Atonic – Also known as drop seizures, this is a more severe version of a Tonic seizure. Instead of tightness, a person completely loses muscle control and collapses.
Clonic – This is associated with people who experience repeat jerking muscle movements around the neck, face, and arms.
Myoclonic – Similar to the Clonic Seizure, Myoclonic causes a sudden twitching of the arms and legs.
Tonic-clonic – This is known as the most severe type of seizure. People with this condition experience loss of awareness, body stiffening, shaking, loss of bladder control, and tongue biting.
What triggers an epileptic seizure?
According to medical research, the commonly reported triggers or factors of an epileptic seizure are the following:
- Alcohol or substance abuse
- Exposure to bright lights
- Lack of sleep
- Missing medication
- Psychological stress
- Skipping meals or overeating
Identifying the primary cause of a seizure can be very challenging. While skipping medication, lacking sleep, and experiencing high levels of stress are some common triggers, these alone are not enough to cause a seizure. It is important to know that seizures can occur due to the combination of different factors.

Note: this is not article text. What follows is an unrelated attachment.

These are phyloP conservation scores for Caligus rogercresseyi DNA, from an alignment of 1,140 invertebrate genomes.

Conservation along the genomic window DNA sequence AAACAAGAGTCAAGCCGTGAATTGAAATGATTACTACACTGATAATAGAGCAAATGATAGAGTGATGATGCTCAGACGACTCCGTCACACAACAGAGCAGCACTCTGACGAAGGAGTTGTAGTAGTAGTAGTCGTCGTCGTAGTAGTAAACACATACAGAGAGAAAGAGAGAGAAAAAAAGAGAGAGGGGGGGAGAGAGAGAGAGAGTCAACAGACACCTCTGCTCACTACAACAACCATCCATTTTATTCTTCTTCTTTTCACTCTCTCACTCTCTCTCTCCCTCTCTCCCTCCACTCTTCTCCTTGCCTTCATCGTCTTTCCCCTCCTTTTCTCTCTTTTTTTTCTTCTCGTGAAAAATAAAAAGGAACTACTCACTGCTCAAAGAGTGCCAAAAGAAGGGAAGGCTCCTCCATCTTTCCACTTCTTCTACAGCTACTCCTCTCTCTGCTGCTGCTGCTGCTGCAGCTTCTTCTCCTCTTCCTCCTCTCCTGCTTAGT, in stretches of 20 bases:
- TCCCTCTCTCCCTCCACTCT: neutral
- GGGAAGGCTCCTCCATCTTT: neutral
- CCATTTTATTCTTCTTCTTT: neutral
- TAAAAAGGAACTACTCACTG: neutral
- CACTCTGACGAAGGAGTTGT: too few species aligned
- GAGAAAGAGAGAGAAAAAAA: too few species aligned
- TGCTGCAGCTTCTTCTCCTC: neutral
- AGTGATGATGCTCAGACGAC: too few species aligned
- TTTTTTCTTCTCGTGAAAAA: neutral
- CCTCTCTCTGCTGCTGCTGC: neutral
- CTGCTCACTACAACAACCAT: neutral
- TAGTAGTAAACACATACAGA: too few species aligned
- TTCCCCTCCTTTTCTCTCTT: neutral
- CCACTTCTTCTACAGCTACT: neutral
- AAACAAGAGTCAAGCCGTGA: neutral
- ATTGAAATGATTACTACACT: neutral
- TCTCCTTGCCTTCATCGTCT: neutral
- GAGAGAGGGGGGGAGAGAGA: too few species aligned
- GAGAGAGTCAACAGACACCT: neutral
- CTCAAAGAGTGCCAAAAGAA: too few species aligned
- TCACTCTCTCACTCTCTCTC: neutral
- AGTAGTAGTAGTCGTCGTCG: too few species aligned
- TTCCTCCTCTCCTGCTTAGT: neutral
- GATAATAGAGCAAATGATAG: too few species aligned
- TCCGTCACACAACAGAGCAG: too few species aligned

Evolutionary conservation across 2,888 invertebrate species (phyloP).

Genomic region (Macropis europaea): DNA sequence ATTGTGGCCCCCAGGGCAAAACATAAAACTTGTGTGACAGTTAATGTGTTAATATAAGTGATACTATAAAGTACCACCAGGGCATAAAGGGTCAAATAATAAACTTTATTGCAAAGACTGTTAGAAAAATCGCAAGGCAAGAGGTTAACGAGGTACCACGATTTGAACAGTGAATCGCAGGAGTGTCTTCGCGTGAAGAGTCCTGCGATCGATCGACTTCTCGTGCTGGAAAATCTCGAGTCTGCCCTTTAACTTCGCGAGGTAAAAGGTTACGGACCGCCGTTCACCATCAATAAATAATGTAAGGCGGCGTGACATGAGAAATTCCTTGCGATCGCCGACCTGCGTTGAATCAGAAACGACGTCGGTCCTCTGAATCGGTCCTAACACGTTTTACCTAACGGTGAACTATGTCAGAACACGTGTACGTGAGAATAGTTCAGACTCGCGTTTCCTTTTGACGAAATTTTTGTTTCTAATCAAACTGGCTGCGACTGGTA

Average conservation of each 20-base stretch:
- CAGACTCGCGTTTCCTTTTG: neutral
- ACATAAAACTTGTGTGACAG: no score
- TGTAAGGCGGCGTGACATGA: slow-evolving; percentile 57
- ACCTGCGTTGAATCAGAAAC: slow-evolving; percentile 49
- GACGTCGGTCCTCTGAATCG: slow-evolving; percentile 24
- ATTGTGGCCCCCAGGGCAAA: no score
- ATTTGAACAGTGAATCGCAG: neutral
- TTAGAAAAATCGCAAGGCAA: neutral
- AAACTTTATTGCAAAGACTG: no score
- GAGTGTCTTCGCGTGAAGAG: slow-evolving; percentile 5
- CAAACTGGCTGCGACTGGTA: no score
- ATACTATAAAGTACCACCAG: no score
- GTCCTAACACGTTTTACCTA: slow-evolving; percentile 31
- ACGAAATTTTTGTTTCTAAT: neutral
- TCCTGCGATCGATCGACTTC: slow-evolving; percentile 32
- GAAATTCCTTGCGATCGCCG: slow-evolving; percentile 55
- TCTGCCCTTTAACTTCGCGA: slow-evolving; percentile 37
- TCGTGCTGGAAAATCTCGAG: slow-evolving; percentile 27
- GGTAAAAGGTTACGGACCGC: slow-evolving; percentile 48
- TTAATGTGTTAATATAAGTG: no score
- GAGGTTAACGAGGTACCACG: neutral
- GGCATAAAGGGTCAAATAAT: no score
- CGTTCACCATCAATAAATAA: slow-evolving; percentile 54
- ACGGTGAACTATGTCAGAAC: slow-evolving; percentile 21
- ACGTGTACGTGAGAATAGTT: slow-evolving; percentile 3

When looking after a loved one who is having some trouble identifying triggers, it is best to record each episode. Keep a journal to help document the activities and potential triggers that the person may have been exposed to before an episode. The information gathered will be crucial in optimizing treatment.
Just like any other ailment, certain factors may increase the risk of acquiring the disease.
- Age – Epilepsy is common in children under 20 and adults over 65, but the condition can manifest at any age.
- Brain infections – Meningitis and other similar diseases that cause inflammation in the brain can result in epilepsy.
- Dementia – Cognitive decline is linked to various brain diseases and can increase the risk of epilepsy for older adults.
- Family history – Having family members who have a history of the disease increases one’s chances of developing it, too.
- Head injuries – People who were involved in an accident or experienced concussions may experience seizures.
- Stroke and vascular diseases – Damage to the blood vessels can impair the brain and trigger epilepsy.
Most cases of epilepsy can be managed with the help of a neurologist. The treatment plan will be based on the manifested symptoms and how well the patient is responding to medication. More treatment methods are currently being developed, but for now, here are the options available: